Systemic inflammation is linked to cardiovascular risk, but the influence of persistent pathogens, which are conventionally dichotomously categorized, on circulating levels of inflammatory markers is not clear. Antibody levels of pathogens have not been examined in relation to inflammation.
Using data from a subsample of the Multi-Ethnic Study of Atherosclerosis, we examined circulating levels of interleukin-6 (IL-6), C-reactive protein (CRP) and fibrinogen in relation to five common persistent pathogens: cytomegalovirus, herpes simplex virus-1, Hepatitis A virus, Helicobacter pylori and Chlamydia pneumoniae. We tested the hypothesis that the number of seropositive pathogens (based on conventional cut-off points) would not be as sensitive a marker of inflammation as immune response measured by antibody levels to pathogens.
High antibody response to multiple pathogens showed graded and significant associations with IL-6 (p < 0.001), CRP (p = 0.04) and fibrinogen (p = 0.001), whereas seropositive pathogen burden did not. In multiple linear regression models, high antibody response to multiple pathogens maintained a positive association only with IL-6 (4.4% per pathogen exhibiting high antibody response, 95% CI 0.0-8.9).
High antibody response to pathogens was a more consistent marker of inflammatory outcomes compared to seropositivity alone and high antibody response to multiple pathogens was a stronger marker compared to any single pathogen.
We examined the cross-sectional relationships of subclinical atherosclerosis – expressed by carotid intimal–medial thickness and coronary calcification – with antibodies to Chlamydia pneumoniae, Helicobacter pylori, cytomegalovirus, herpes simplex virus, hepatitis A virus, and pathogen burden (number of positive pathogens). A random sample of 1056 individuals chosen from 5030 Multi-Ethnic Study of Atherosclerosis cohort participants were included. After multiple adjustment, no associations were found between atherosclerosis measures and either individual pathogens or pathogen burden. Interactions with inflammatory and endothelial function markers, demographic factors, BMI, high-density lipoprotein, diabetes, and smoking were also explored. The only interaction that was large, qualitative, statistically significant (P < 0.05) and in the expected direction was that between hepatitis A virus and soluble intercellular adhesion molecule-1 with regard to Agatston calcium score: the difference between hepatitis A virus-positive and hepatitis A virus-negative participants was −86 units in participants with soluble intercellular adhesion molecule-1 below the median, and +162 units in those with soluble intercellular adhesion molecule-1 equal or above the median. However, given the number of interactions that were explored, these results must be interpreted cautiously.
Findings from the present analyses do not provide support for an infectious etiology for subclinical atherosclerosis. However, the study’s limitations, which include its cross-sectional design and insufficient statistical power, suggest that inferences from its findings should be made cautiously.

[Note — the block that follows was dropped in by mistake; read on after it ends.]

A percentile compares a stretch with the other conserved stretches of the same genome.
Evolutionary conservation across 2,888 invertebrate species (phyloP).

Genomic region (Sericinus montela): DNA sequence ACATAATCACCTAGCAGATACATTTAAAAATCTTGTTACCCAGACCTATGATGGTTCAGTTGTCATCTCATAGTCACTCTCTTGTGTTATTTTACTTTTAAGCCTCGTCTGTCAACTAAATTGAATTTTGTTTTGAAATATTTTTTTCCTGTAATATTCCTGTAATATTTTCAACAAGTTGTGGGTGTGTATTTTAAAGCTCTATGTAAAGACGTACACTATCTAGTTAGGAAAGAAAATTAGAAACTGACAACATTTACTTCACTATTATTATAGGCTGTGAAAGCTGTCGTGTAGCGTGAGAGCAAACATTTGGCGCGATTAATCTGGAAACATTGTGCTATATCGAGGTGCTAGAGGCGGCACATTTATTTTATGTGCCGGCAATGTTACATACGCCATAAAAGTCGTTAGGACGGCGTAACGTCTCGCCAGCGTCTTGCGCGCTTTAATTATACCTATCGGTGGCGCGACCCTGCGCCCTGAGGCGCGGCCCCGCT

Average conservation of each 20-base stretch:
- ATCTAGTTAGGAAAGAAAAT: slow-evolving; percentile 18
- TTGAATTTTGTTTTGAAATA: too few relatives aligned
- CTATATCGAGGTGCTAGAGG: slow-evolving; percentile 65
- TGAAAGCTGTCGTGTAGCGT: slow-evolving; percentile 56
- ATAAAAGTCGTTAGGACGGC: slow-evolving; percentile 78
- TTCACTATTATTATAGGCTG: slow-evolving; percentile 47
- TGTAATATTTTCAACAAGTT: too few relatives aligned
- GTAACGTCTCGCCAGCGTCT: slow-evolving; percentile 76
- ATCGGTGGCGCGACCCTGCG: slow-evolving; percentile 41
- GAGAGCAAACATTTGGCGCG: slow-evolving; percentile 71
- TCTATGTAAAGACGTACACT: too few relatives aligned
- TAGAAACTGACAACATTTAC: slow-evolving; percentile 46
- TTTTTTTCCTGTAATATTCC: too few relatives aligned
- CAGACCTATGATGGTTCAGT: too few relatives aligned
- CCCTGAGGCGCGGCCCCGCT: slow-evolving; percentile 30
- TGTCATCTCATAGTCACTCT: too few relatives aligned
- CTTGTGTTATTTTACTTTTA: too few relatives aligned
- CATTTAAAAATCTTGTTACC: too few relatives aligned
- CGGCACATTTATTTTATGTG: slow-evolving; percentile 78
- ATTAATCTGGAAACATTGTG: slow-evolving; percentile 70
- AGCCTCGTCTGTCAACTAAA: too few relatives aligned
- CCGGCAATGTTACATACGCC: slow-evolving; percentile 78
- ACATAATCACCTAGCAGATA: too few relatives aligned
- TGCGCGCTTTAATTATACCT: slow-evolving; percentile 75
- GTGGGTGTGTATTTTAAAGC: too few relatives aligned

atherosclerosis; infections; pathogens
The biologic mechanisms linking socioeconomic position and psychosocial factors to cardiovascular disease (CVD) are not well understood. Immune response to persistent pathogens may be one of these mechanisms.
We analyzed cross-sectional data from the Multi-Ethnic Study of Atherosclerosis (N=999) composed of adults age 45–84. Log-binomial regression and ordinal logistic regression models were used to examine associations of socioeconomic factors and psychosocial factors with pathogen burden and immune response among those infected. Pathogen burden was assessed based on seroprevalence of Helicobacter pylori, cytomegalovirus, herpes simplex virus-1, and Chlamydia pneumoniae and antibody levels were used to characterize high immune response to all four pathogens.
Low education was a strong and significant independent predictor of higher pathogen burden after adjustment for covariates (adjusted odds ratio (OR) 95% confidence interval (CI) 1.37, 1.19–1.57). Among subjects seropositive for all four pathogens, low education and a higher level of chronic psychosocial stress showed a positive association with higher antibody response, although associations were no longer significant in models with all covariates included (OR = 1.64, 95%CI 0.82–3.31 for lowest vs. highest educational category and OR= 1.29, 95%CI 0.96–1.73 for a one level increase in chronic stress).
Pathogen burden and heightened immune response may represent a biological pathway by which low socioeconomic position and chronic stress are related to increased rates of cardiovascular disease.
Infection; inflammation; epidemiology; cardiovascular diseases
We assessed associations of herpes simplex virus types 1 and 2 (HSV-1 and -2), cytomegalovirus (CMV), and human herpesvirus 8 (HHV-8) infection with subclinical coronary atherosclerosis in 291 HIV-infected men in the Multicenter AIDS Cohort Study. Coronary artery calcium (CAC) was measured by non-contrast coronary CT imaging. Markers for herpesviruses infection were measured in frozen specimens collected 10-12 years prior to case identification. Multivariable logistic regression models and ordinal logistic regression models were performed. HSV-2 seropositivity was associated with coronary atherosclerosis (adjusted odds ratio [AOR] =4.12, 95% confidence interval [CI] =1.58-10.85) after adjustment for age, race/ethnicity, cardiovascular risk factors, and HIV infection related factors. Infection with a greater number of herpesviruses was associated with elevated CAC levels (AOR=1.58, 95% CI=1.06-2.36). Our findings suggest HSV-2 may be a risk factor for subclinical coronary atherosclerosis in HIV-infected men. Infection with multiple herpesviruses may contribute to the increased burden of atherosclerosis.